The Jarvis Square alfresco area will build off an already established outdoor dining area. The existing area debuted last summer, with the dining area taking over one lane of Jarvis while the south lane remained open to car traffic.

Businesses and patrons said diners and drivers sharing the road was unsafe, and city officials closed the road to car traffic in July 2020.

An early version of the Jarvis Square expanded outdoor dining area had diners share the road with cars.

One year later, the new outdoor space has helped bring programs and special events to Rogers Park. But some Jarvis Square businesses say closing off traffic has hurt their livelihoods.

Horacio Martinez, owner of Jarvis Grill, is one of eight local businesses to sign a petition seeking to open a lane of traffic on Jarvis.

Jarvis Grill neighbors the expanded outdoor dining area, but Martinez said the space is of little use to him since most of his customers order takeout while on-the-go. With less car access to the restaurant, business has decreased, Martinez said.

“It affects me a lot,” he said. “My customers are people working in the area, and they call to pick up. At first, they’d call to cancel the orders because they said ‘I can’t get through.'”

The issue of the closed street has stirred passionate debate in the community, with supporters saying new public plazas will become destinations that will boost businesses. Others say the plazas only help some businesses and could become logistical headaches.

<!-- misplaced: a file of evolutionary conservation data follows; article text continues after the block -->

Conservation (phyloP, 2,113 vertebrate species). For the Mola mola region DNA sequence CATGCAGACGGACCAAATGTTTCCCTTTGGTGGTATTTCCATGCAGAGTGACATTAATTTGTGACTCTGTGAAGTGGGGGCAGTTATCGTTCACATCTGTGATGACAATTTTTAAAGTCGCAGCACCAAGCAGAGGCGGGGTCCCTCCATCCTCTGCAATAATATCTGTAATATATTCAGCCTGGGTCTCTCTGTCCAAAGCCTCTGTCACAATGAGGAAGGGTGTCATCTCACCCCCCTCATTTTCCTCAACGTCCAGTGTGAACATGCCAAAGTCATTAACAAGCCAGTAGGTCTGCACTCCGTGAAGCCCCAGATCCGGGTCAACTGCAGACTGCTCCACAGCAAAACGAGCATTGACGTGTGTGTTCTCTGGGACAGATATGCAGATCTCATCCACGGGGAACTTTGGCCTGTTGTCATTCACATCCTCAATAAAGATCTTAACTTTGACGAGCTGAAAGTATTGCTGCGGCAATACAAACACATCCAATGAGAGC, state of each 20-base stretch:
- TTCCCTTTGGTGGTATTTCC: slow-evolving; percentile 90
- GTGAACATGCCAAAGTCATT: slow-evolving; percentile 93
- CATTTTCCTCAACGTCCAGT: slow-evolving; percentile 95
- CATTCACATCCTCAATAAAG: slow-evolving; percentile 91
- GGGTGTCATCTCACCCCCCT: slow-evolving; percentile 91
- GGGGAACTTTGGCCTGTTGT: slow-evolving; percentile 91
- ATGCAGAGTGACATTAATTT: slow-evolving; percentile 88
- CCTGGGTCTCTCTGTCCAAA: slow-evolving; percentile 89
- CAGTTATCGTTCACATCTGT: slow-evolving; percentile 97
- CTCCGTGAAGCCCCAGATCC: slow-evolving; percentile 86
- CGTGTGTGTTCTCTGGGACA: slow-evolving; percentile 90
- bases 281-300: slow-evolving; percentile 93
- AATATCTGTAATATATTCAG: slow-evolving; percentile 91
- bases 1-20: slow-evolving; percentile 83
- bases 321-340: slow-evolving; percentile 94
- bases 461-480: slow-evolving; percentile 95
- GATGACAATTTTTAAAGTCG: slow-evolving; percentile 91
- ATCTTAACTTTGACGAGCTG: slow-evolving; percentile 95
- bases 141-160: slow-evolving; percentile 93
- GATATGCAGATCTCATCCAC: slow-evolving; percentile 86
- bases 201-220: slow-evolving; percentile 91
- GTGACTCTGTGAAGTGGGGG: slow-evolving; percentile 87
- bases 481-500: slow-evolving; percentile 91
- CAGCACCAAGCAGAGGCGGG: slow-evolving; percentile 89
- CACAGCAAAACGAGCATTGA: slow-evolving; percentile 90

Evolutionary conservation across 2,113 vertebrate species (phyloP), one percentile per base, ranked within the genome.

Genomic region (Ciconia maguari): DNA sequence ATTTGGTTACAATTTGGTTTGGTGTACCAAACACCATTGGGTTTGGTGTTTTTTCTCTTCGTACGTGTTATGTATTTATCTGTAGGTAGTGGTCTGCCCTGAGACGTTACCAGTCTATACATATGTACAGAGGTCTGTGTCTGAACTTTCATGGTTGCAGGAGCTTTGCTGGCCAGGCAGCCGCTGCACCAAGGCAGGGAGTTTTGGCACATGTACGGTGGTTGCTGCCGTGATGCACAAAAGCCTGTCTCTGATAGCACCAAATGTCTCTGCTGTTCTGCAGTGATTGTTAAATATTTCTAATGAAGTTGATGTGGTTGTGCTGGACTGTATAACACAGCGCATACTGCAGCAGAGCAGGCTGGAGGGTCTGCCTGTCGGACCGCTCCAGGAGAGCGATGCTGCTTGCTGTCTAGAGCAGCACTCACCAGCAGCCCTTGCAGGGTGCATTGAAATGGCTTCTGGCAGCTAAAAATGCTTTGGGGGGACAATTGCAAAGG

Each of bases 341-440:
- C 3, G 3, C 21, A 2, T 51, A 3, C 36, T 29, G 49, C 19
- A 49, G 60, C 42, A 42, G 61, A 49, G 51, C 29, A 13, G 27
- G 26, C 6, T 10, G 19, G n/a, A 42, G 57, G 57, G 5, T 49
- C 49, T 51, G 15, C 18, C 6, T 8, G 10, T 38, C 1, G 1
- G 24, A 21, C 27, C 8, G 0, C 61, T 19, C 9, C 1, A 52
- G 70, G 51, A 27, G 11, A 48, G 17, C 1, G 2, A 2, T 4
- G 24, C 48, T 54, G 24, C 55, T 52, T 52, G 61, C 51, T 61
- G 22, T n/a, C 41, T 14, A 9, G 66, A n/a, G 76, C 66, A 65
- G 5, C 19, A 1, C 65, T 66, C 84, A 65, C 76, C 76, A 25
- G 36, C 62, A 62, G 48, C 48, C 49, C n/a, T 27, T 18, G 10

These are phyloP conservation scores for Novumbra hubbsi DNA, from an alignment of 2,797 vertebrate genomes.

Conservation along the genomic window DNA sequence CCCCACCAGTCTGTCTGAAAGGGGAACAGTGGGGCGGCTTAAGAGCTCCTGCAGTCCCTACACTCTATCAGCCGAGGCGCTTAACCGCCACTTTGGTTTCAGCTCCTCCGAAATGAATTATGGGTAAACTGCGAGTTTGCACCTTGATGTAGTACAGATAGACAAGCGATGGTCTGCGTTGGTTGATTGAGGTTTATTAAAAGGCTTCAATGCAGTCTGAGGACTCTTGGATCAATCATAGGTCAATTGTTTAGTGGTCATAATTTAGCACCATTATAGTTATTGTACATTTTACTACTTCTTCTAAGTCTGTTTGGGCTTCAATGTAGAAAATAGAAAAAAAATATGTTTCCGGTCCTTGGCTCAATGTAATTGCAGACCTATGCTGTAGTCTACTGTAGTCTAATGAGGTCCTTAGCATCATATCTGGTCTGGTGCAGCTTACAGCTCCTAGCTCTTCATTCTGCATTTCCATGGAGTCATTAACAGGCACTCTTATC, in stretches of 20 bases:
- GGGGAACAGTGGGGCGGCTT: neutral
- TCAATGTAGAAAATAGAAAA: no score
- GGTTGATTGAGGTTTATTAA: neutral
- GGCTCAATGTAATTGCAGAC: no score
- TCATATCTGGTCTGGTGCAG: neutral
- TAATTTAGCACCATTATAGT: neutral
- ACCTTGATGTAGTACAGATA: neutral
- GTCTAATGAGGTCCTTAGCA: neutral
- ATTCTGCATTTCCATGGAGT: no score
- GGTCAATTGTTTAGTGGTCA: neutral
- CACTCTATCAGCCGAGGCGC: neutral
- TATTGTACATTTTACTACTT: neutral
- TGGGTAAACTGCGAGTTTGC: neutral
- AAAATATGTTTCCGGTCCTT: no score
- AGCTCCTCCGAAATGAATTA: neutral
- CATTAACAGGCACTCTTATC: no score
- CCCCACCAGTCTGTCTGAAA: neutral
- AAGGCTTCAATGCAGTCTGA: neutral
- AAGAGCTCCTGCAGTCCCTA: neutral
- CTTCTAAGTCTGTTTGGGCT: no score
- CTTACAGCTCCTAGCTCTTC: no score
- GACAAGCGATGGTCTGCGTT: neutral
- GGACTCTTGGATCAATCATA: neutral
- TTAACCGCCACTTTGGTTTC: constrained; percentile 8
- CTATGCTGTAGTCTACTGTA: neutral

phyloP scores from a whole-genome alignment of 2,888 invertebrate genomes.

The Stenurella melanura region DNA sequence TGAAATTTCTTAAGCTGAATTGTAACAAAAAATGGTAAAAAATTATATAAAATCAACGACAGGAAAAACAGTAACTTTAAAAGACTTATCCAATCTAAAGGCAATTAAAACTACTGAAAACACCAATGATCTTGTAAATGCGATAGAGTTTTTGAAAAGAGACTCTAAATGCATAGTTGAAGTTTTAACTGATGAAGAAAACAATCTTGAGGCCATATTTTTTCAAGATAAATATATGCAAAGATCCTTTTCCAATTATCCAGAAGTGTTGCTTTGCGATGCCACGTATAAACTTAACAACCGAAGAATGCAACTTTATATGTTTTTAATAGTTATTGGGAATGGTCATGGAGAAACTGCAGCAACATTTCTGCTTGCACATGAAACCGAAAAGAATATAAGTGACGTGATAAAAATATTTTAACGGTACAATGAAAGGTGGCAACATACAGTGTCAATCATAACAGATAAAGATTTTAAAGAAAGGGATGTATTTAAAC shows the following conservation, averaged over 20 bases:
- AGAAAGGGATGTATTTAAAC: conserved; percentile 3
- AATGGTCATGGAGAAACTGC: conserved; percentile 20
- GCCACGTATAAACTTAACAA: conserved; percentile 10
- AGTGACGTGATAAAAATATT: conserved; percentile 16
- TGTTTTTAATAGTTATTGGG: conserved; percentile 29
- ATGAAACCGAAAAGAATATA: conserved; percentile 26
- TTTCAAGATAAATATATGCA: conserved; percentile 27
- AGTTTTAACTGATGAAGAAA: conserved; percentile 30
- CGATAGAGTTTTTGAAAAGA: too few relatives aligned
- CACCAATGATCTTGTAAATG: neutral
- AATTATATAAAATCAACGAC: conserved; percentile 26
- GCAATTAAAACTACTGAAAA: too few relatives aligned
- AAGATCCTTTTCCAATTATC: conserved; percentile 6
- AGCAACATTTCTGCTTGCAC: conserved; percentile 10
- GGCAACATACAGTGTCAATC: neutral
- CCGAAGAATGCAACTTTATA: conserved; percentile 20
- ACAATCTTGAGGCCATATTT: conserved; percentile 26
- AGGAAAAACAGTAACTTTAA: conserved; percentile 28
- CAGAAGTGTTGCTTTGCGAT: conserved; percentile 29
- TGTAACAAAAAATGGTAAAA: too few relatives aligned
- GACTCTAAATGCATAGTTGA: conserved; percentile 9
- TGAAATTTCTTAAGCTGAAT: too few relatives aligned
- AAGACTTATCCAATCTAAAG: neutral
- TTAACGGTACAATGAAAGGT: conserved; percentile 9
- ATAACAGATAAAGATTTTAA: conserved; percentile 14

The Jarvis Square outdoor area has already hosted craft fairs, exercise classes, movie nights and sports watching events.

Charmers Cafe co-owner Carrie Flynn said the Jarvis Square plan can be made to work for all involved. That includes the tenants of the neighboring strip mall, where the Charmers owners plan to open a retail store.

“There’s no plaza anywhere that doesn’t help nearby businesses,” she said. “Nothing is ever ideal. We’re willing to work with businesses to make sure this works.”

Hadden said the Jarvis Square and Glenwood Avenue plazas will be tried for a year before they are reconsidered, even though permitting allows the sites to be open for three years.

“I don’t think the process has been perfect. Some of it is because it’s a new program,” Hadden said at the community meeting. “There are so few opportunities to innovate and to take advantage of some of these city programs.”

More meetings are coming with CDOT officials about the Glenwood Avenue alfresco site, Hadden said.

While the public plazas might create some headaches, new people-friendly places will ultimately benefit neighbors and businesses, said Belia Rodriguez, president of the Rogers Park Business Alliance’s board of directors.

“When I go on vacation, if I see a plaza or people spot, that’s where I go,” she said. “The way I look at it is: When the tide rises, all boats rise.”

The strip mall at Jarvis and Greenview has one entrance closed due to the Jarvis Square expanded outdoor area. [Joe Ward/Block Club Chicago]